Kentucky Heritage Council
Fayette National Bank and Paint Lick Commercial District approved today for National Register listing by Kentucky review board; final approval now rests with National Park Service
FRANKFORT, Ky. – The Kentucky Historic Preservation Review Board today approved Paint Lick Commercial District in Garrard County, and an expanded nomination for the Fayette National Bank Building in Lexington, for listing in the National Register of Historic Places.
The Kentucky Heritage Council/State Historic Preservation Office administers the National Register program in Kentucky and provides administrative support to the review board, which is charged with evaluating National Register nominations prior to their submission to the National Park Service (NPS). The NPS will issue a final determination of listing within about 60 days.
The National Register is the nation’s official list of historic and archaeological resources deemed worthy of preservation. Kentucky has the fourth-highest number of listings among states, at more than 3,300. Listing can be applied to buildings, objects, structures, districts and archaeological sites, and proposed sites must be significant in architecture, engineering, American history or culture.
National Register status does not affect property ownership rights, but does provide a measure of protection against adverse impacts from federally funded projects. Owners of National Register properties may qualify for federal or state tax credits for certified rehabilitation of these properties, or by making a charitable contribution of a preservation easement. For more, see www.heritage.ky.gov.
A meeting agenda and complete nominations with photos are available at www.heritage.ky.gov/natreg/. A summary of each nomination approved today follows.
Fayette National Bank or First National Bank (additional documentation of an existing site), 159 West Main, Lexington; authored by historic preservation consultant Nathalie Wright – The Fayette National Bank Building was first listed in the National Register in 1980, focusing on the original 1913-14 bank tower and 1933-34 Main Street annex, both of which, according to the author, have maintained historic integrity since National Register documentation. This amendment offers a more detailed account of the annex’s appearance, and incorporates the Upper Street annex dating to 1951. The building features both late 19th- and early 20th-century Beaux Arts and International style designs, with materials including granite, limestone, brick and terra cotta. When originally listed, the building was designated under Criterion C, a significant design by the prominent architecture firm McKim, Mead and White. This amended nomination concludes that the building also meets Criterion A, significant within the context “Banking in Lexington, 1803-1970.” The nomination also offers additional information about the history of Fayette National Bank and its successor, First National Bank and Trust Co. According to the author, “the nominated property is an excellent representation of the city of Lexington’s banking history from the time of its construction as the city’s first skyscraper, signaling the solidity and progress of the Fayette National Bank in the early 1900s… As the result of mergers and through the purchase of the property and expansions… the nominated property continued to reflect the city’s banking history and growth to the early 1960s.”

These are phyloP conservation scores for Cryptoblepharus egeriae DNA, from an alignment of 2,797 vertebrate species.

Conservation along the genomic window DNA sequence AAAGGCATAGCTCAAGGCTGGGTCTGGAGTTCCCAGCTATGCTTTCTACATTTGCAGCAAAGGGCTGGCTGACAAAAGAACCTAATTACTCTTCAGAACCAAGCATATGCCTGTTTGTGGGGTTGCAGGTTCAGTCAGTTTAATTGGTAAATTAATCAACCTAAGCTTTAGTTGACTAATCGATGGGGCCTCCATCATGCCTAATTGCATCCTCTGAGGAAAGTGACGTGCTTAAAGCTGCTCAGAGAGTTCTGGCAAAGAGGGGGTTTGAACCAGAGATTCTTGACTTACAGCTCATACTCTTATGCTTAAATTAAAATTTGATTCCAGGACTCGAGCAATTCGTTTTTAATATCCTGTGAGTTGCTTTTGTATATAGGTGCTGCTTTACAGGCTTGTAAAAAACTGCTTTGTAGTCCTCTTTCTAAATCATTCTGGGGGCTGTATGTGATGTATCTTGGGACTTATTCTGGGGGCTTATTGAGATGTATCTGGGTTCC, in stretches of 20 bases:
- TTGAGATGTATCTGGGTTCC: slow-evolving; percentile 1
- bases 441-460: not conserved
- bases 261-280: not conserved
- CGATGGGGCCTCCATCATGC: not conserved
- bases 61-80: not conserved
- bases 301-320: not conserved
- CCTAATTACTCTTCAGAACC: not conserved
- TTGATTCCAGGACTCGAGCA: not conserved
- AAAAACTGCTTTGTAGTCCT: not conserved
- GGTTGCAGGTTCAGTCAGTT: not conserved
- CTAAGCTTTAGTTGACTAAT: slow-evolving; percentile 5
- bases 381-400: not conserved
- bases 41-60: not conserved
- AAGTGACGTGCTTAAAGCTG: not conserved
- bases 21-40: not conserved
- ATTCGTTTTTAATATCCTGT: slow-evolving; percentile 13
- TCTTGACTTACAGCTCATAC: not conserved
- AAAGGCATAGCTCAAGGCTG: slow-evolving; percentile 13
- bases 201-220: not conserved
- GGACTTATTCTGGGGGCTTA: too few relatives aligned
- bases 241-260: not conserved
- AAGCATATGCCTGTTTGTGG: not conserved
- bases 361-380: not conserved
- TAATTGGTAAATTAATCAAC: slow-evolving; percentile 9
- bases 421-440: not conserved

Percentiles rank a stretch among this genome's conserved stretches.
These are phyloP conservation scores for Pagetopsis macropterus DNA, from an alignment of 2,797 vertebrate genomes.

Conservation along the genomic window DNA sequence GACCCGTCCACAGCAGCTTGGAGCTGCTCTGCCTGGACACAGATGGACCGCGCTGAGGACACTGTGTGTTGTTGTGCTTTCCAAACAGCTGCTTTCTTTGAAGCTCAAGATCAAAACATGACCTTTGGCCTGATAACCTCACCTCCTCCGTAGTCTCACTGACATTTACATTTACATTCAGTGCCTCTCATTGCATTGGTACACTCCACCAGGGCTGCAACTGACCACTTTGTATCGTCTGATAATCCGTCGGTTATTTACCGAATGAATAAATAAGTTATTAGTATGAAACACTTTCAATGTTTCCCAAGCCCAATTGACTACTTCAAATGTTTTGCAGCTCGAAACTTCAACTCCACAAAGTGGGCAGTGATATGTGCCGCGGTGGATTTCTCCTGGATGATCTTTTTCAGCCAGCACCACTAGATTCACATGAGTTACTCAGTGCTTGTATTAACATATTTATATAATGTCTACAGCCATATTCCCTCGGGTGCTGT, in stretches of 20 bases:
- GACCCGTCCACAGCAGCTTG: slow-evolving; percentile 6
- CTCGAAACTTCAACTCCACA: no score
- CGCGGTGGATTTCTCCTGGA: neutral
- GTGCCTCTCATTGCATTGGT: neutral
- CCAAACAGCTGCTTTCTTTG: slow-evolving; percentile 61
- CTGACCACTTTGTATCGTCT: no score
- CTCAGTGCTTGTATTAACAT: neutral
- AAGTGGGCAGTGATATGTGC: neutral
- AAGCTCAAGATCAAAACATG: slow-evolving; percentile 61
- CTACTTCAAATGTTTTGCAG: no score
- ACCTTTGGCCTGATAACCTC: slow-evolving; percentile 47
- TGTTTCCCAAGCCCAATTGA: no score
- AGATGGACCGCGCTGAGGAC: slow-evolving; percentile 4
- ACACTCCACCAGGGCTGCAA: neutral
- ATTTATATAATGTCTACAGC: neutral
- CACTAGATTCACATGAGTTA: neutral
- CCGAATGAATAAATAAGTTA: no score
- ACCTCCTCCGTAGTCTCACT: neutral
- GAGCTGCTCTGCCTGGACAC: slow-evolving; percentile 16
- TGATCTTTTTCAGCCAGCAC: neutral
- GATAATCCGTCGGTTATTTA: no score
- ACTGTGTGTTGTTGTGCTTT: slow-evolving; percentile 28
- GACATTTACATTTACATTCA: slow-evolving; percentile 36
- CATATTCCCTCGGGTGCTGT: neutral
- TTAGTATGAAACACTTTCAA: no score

Paint Lick Commercial District, authored by Janie-Rice Brother, senior architectural historian with the Kentucky Archaeological Survey – The proposed Paint Lick Commercial District consists of a cluster of seven masonry buildings, primarily two-story, located on either side of KY 52 and encompassing the remains of the commercial core of Paint Lick. According to the author, the historic district meets National Register Criterion C, significant for its interpretation of commercial architecture in the late 19th and early 20th centuries of Garrard County. She writes, “In creating their own version of a county-seat landscape, the men and women of Paint Lick were asserting their town’s identity as a commercial center, a social center, and the nucleus of a rapidly changing agrarian community. This development is significant, for it did not happen elsewhere in the county’s other crossroad communities…As transportation improvements allowed people to drive farther for commercial purchases, crossroad communities decayed and many disappeared. Paint Lick’s commercial businesses, by contrast, continued to serve their customers well into the 1970s, confirming the strength of the community’s earlier ambitions.”
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An agency of the Kentucky Tourism, Arts and Heritage Cabinet, the Kentucky Heritage Council / State Historic Preservation Office is responsible for the identification, protection and preservation of prehistoric resources and historic buildings, sites and cultural resources throughout the Commonwealth, in partnership with other state and federal agencies, local communities and interested citizens. This mission is integral to making communities more livable and has a far-ranging impact on issues as diverse as economic development, heritage tourism, jobs creation, affordable housing, community revitalization, environmental conservation and quality of life. www.heritage.ky.gov